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Sunday, July 2, 2023

Attention and Credulity

 Natalie Jackson at National Journal:

At best, only one third of Americans pay close attention to politics. In a recent Marquette Law School poll, just 36 percent of respondents said they follow politics most of the time. Using different wording, a Grinnell College-Selzer poll from March found that 28 percent of Americans say they pay a lot of attention to political news.

When it comes to paying attention to presidential campaigns, there is even more reason to think we dramatically overestimate how invested people are. Pew Research has asked respondents how much thought they have given to the candidates running for president in the lead-up to the last several presidential elections. In the summer of 2019, barely a quarter had given the candidates much thought. The figures were similar in mid-2015. (Pew has not yet asked the question for the 2024 cycle.)

The poll also found that older people are more likely to say that they follow politics "most of the time" 

  • 18-29  36%
  • 30-44  43%
  • 45-59  63%
  • 60+    74%
And so they tend to have more contextual knowledge, which helps them sort fake headlines from true ones.

 Sawdah Bhaimiya at Business Insider:

Boomers have always taken the flack for falling for fake news stories, but a survey has found it's younger generations that are more susceptible to online misinformation.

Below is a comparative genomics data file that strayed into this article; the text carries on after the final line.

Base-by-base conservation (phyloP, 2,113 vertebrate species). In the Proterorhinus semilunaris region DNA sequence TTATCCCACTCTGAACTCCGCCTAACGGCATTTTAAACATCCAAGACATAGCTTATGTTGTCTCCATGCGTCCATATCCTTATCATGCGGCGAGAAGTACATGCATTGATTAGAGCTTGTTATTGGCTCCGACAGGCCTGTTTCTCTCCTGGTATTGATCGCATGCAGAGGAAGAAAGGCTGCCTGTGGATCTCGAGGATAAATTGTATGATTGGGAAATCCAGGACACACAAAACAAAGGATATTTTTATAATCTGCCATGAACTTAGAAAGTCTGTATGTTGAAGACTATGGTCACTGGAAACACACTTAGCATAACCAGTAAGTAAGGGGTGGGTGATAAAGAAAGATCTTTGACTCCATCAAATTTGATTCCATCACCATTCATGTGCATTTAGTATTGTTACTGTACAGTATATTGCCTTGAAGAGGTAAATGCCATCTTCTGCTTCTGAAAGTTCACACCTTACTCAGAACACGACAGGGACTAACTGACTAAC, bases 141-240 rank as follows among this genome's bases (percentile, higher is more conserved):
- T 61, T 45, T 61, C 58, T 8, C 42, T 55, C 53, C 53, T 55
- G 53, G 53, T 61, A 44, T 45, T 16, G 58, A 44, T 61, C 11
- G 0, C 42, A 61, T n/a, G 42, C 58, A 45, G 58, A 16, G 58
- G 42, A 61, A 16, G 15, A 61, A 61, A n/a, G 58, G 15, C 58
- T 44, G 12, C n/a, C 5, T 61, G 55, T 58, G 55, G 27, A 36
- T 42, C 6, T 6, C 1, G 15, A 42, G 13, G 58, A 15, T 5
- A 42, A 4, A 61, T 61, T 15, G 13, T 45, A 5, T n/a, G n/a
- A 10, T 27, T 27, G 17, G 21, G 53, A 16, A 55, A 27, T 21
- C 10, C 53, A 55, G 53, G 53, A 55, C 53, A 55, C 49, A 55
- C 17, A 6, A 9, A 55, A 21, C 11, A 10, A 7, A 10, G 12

The survey of 1,516 US adults, published Thursday, was conducted by polling organization YouGov in April 2023. It examined how likely people were to be fooled by fake headlines. The survey is based on a framework called The Misinformation Susceptibility Test, developed by University of Cambridge psychologists.

The 2-minute test, now available to the public, required participants to look at 20 headlines and determine which were fake and real. It found that, on average, 65% of those surveyed were able to correctly classify them.

Surprisingly, the survey found that younger respondents were not as adept at spotting the difference between real and fake headlines as their older counterparts who have often been memed for their online naivete.